Inclusion bodies

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Inclusion bodies are nuclear or cytoplasmic aggregates of stainable substances, usually proteins. They typically represent sites of viral multiplication in a bacterium or a eukaryotic cell and usually consist of viral capsid proteins. Inclusion bodies can also be hallmarks of genetic diseases, as in the case of Neuronal Inclusion bodies in disorders like Frontotemporal dementia and Parkinson's disease.[1]

Inclusion bodies contain very little host protein, ribosomal components or DNA/RNA fragments. They often almost exclusively contain the over expressed protein and aggregation in inclusion bodies has been reported to be reversible. It has been suggested that inclusion bodies are dynamic structures formed by an unbalanced equilibrium between aggregated and soluble proteins of E. coli. There is a growing body of information indicating that formation of inclusion bodies occurs as a result of intracellular accumulation of partially folded expressed proteins which aggregate through non-covalent hydrophobic or ionic interactions or a combination of both.

Inclusion bodies are dense electron-refractile particles of aggregated protein found in both the cytoplasmic and periplasmic spaces of E. coli during high-level expression of heterologous protein. It is generally assumed that high level expression of non-native protein (higher than 2% of cellular protein) and highly hydrophobic protein is more prone to lead to accumulation as inclusion bodies in E. coli.[citation needed] In the case of proteins having disulfide bonds, formation of protein aggregates as inclusion bodies is anticipated since the reducing environment of bacterial cytosol inhibits the formation of disulfide bonds. The diameter of spherical bacterial inclusion bodies varies from 0.5–1.3 m and the protein aggregates have either an amorphous or paracrystalline nature depending on the localization.[citation needed] Inclusion bodies have higher density (~1.3 mg ml−1) than many of the cellular components, and thus can be easily separated by high-speed centrifugation after cell disruption. Inclusion bodies despite being dense particles are highly hydrated and have a porous architecture.[citation needed]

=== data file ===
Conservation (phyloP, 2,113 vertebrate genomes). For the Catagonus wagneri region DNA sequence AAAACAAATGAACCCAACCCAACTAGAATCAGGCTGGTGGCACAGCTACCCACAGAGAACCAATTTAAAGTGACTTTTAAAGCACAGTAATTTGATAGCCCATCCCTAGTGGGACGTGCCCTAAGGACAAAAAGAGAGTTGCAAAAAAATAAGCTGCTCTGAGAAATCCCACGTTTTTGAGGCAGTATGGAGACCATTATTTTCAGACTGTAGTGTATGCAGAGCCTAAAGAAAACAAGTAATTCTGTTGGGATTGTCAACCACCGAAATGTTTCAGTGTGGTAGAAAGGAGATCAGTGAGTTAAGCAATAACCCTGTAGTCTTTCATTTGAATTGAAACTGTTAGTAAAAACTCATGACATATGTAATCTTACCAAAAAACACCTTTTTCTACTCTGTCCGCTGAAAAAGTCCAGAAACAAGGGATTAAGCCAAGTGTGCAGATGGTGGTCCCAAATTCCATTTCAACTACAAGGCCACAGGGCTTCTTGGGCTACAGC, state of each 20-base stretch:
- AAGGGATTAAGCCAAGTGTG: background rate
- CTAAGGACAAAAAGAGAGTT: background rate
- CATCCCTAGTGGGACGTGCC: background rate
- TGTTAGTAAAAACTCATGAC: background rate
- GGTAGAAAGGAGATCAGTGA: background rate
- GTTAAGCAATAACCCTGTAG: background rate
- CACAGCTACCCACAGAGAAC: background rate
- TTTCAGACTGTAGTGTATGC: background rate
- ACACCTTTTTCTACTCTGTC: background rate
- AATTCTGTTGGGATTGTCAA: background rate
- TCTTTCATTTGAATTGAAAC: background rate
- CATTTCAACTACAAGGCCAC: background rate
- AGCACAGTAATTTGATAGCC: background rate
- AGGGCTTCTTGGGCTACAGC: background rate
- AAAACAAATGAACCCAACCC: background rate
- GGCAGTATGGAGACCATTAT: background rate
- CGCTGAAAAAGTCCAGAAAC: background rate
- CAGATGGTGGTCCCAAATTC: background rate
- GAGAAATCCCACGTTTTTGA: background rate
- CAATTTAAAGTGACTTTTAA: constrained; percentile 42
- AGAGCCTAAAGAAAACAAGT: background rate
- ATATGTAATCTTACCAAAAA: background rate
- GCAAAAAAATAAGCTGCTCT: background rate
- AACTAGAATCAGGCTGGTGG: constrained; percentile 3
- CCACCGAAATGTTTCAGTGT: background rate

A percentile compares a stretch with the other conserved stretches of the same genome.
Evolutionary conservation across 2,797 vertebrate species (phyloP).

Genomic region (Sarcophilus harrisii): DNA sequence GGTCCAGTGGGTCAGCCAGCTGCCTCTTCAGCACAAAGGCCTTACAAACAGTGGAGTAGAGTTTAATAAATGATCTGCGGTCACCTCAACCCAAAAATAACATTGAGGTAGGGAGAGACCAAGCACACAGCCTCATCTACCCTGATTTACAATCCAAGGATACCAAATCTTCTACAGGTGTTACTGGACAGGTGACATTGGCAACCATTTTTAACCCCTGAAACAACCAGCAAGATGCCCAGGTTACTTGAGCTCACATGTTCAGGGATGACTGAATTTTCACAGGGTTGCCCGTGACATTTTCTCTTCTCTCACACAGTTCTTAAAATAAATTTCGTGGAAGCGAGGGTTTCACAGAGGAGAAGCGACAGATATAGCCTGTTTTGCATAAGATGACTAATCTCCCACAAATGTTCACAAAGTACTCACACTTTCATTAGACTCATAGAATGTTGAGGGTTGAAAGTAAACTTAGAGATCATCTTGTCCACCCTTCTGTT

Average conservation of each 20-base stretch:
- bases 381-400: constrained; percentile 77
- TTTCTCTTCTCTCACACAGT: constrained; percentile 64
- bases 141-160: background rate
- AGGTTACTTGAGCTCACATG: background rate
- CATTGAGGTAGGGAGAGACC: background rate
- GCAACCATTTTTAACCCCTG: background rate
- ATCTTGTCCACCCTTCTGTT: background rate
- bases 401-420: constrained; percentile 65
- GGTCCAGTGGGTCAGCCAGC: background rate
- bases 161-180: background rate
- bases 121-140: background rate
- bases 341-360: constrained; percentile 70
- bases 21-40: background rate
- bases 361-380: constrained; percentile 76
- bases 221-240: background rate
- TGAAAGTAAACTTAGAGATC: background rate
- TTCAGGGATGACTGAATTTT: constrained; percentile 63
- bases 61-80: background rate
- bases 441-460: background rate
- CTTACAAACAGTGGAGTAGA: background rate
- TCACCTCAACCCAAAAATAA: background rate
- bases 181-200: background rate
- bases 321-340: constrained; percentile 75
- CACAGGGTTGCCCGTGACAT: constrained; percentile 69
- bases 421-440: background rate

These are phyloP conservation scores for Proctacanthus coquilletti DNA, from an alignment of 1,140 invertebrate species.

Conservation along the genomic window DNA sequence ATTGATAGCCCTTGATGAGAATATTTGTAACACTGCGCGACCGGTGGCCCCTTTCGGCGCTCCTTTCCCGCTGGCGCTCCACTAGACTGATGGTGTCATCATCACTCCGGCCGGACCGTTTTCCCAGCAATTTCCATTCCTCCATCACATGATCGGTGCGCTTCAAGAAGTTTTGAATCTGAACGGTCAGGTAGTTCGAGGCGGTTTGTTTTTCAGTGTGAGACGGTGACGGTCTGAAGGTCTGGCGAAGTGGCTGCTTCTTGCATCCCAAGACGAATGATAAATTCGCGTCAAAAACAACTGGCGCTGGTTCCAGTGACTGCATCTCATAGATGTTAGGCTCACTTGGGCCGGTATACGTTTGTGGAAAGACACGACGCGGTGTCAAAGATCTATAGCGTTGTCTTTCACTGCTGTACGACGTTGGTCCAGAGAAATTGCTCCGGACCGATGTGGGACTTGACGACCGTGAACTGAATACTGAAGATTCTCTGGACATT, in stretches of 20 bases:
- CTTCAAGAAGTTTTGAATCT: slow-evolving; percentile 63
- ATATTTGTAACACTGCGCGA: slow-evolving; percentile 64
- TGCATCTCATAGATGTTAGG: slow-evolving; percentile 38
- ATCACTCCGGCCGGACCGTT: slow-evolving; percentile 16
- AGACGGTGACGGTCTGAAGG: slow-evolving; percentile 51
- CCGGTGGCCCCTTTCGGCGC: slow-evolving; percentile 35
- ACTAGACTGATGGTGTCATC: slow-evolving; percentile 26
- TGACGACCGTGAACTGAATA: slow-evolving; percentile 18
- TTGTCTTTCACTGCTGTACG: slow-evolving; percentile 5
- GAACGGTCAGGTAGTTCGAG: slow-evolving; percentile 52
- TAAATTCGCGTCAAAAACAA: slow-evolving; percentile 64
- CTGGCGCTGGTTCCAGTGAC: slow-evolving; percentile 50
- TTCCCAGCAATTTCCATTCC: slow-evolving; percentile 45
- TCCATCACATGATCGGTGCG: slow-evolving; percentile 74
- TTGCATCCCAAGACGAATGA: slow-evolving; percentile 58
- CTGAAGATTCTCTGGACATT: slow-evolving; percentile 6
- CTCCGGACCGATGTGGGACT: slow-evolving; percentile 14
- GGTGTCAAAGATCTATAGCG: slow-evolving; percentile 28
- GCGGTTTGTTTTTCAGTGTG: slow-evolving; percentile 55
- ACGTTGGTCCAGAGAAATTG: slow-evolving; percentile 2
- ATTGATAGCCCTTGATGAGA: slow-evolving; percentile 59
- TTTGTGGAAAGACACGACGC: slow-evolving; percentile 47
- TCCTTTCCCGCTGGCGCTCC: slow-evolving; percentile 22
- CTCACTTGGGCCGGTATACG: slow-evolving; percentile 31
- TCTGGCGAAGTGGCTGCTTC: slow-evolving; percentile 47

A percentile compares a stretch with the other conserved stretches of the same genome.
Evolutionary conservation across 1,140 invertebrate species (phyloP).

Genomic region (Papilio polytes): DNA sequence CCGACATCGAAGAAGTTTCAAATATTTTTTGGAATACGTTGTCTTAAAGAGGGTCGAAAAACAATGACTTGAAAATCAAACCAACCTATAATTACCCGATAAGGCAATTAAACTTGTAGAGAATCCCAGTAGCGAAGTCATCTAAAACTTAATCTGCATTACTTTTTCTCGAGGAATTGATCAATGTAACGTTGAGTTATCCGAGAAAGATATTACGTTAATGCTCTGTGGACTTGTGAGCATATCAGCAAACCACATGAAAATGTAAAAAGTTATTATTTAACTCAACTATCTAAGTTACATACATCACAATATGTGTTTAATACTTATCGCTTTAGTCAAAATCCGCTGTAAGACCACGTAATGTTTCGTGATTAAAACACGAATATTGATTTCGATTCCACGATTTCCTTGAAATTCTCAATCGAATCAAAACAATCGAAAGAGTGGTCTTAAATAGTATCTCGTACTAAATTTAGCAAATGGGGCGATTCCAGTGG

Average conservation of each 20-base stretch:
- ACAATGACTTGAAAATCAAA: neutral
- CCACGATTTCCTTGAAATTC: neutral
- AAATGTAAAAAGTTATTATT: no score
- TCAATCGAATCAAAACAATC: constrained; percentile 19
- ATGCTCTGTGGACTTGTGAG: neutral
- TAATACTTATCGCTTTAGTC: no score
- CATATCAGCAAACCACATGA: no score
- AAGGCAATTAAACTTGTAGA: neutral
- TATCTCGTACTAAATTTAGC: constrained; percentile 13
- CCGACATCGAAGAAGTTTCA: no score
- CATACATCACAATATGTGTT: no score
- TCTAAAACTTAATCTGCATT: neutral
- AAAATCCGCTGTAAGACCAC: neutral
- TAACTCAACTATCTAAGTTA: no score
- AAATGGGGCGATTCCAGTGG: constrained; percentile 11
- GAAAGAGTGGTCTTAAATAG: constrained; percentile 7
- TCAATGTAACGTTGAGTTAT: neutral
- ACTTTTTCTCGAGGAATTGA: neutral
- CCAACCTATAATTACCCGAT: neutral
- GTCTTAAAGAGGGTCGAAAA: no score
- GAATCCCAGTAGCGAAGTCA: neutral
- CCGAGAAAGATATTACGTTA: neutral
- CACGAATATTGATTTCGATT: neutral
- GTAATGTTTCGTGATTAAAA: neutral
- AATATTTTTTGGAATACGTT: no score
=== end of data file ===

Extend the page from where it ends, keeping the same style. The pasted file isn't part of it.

Inclusion bodies have a non-unit lipid membrane. Protein inclusion bodies are classically thought to contain misfolded protein. However, this has recently been contested, as green fluorescent protein will sometimes fluoresce in inclusion bodies, which indicates some resemblance of the native structure and researchers have recovered folded protein from inclusion bodies.[2][3][4]

Mechanism of formation[edit]

When genes from one organism are expressed in another the resulting protein sometimes forms inclusion bodies. This is often true when large evolutionary distances are crossed: a cDNA isolated from Eukarya for example, and expressed as a recombinant gene in a prokaryote risks the formation of the inactive aggregates of protein known as inclusion bodies. While the cDNA may properly code for a translatable mRNA, the protein that results will emerge in a foreign microenvironment. This often has fatal effects, especially if the intent of cloning is to produce a biologically active protein. For example, eukaryotic systems for carbohydrate modification and membrane transport are not found in prokaryotes. The internal microenvironment of a prokaryotic cell (pH, osmolarity) may differ from that of the original source of the gene. Mechanisms for folding a protein may also be absent, and hydrophobic residues that normally would remain buried may be exposed and available for interaction with similar exposed sites on other ectopic proteins. Processing systems for the cleavage and removal of internal peptides would also be absent in bacteria. The initial attempts to clone insulin in a bacterium suffered all of these deficits. In addition, the fine controls that may keep the concentration of a protein low will also be missing in a prokaryotic cell, and overexpression can result in filling a cell with ectopic protein that, even if it were properly folded, would precipitate by saturating its environment.